when the eggs come to a boil, turn down the heat so the water just simmers

set a timer for 12 minutes (again, this is the right time here at high altitude -- at sea level or somewhere in between this time will be less because water boils at a different temperature there)

check occasionally to make sure the water continues to simmer for the entire 12 minutes

when the 12 minutes are up, move the pan directly to the sink

pour part of the hot water out and run COLD water over the eggs

add some ice cubes and let the eggs sit for 5 to 10 minutes to cool

the quicker you get them cool the more the inner membrane shrinks away from the shell which makes it a lot easier to peel them

after the cooling time, you can either put the eggs back in the refrigerator in their shells (be sure to mark the container so you know which ones are cooked!) or you can peel them right away

to peel the eggs, select a tea spoon that is fairly thin and has a "pointy" bowl (those really rounded thick tea spoons just won't do this job as well)

use the back of the spoon to hit the shell all over to break it into small sections

while you are doing this you should be able to tell where the "air pocket" under the shell is

(in this picture it is there on the side of this egg)

beginning at the spot where the "air pocket" under the shell is, slide the tip of the tea spoon under the shell and the inner membrane and start peeling them off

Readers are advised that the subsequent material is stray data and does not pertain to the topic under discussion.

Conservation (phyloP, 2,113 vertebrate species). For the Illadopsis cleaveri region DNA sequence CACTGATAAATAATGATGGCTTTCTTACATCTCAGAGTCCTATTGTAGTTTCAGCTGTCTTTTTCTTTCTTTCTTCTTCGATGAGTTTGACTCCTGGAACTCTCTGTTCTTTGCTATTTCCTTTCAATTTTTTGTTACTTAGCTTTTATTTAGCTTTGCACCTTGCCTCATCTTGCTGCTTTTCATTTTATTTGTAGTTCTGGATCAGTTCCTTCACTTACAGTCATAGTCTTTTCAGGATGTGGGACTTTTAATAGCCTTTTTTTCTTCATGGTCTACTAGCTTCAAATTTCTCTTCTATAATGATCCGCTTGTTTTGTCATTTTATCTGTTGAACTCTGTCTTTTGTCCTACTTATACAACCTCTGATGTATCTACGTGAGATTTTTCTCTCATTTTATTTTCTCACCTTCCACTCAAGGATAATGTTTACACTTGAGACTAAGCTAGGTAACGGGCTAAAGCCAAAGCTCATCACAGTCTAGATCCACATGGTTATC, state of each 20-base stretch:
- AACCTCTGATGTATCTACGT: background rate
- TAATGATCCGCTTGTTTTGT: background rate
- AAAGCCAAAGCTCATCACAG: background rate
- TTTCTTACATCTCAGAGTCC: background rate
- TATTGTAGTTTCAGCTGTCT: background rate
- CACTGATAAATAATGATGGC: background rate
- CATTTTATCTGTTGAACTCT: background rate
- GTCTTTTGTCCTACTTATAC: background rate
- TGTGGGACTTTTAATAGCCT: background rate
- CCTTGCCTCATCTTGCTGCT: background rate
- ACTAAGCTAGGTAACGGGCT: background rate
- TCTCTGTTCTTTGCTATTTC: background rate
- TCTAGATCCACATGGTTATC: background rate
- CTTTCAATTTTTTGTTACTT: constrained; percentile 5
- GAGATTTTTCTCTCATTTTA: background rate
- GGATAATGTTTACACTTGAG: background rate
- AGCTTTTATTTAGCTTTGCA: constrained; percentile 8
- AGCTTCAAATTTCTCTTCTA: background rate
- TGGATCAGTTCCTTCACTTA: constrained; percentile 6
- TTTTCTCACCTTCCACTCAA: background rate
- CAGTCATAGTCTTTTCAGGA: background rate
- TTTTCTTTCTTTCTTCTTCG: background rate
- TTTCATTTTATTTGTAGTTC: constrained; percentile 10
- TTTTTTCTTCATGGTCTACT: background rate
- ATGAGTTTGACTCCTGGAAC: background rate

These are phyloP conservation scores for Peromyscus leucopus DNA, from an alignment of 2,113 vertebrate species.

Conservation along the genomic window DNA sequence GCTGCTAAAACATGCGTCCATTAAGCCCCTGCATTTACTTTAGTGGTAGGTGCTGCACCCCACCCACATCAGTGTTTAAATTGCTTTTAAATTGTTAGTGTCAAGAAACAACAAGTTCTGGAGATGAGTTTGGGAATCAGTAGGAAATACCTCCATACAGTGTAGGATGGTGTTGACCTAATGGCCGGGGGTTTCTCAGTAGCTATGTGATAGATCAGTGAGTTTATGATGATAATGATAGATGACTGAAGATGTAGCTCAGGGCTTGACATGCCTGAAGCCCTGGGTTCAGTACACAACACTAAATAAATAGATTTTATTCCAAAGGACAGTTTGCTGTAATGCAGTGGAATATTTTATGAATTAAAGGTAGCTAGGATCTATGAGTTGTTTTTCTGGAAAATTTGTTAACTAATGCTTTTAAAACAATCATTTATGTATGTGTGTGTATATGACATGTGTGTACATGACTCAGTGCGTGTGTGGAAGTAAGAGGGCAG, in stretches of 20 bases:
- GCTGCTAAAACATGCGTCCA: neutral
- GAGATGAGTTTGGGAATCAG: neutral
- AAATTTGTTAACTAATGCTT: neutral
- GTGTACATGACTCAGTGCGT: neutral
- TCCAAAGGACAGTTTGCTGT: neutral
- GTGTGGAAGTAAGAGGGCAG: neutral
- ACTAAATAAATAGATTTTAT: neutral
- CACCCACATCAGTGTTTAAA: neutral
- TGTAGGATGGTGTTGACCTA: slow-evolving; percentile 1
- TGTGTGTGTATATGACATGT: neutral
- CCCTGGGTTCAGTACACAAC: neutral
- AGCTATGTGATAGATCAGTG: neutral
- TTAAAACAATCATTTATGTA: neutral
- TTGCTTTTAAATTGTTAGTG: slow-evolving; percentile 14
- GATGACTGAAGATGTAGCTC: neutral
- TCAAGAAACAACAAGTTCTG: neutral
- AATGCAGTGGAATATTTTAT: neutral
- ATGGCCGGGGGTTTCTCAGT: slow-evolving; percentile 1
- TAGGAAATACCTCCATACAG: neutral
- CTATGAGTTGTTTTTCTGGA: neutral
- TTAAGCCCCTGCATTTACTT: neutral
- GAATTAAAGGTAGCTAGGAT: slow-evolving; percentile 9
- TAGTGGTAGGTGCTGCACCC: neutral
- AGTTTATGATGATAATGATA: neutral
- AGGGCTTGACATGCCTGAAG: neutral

go slowly and rinse in the ice water from the pan as needed to get all of the shell pieces off the egg

put the peeled eggs in a zip top bag or a container with a tight lid (you don't want the eggs to absorb "smells" from your refrigerator, and since they are really porous, they will!)

if you'll be eating these "out of hand", I recommend a light sprinkling of salt before you close up the container

so there you go -- perfect hard boiled eggs!

Wednesday, February 02, 2011

home made "blue ice"

two weeks ago the DH had surgery on his shoulder

since then we've been really friendly with ice packs

now we have a couple of those blue gel packs, but they don't really stay cold for a 30 minute cooling session, and they're kind of pricey

my daughter shared a recipe with me to do a home made version

I whipped up a couple of these and we've been using them at least 3 times a day ever since -- they're even better than those blue things

it is really simple and really cheap too!

Small pack:

2 - 1 quart zip top plastic bags
3/4 cup water
1/4 cup rubbing alcohol

pour the liquids into one bag, squeeze out the air and zip close, insert into second bag, zip close and freeze

Big pack:

2 - 1 gallon zip top plastic bags
2 1/4 cup water
3/4 cup rubbing alcohol

if you want even smaller ones, use sandwich bags and split the quart measurements!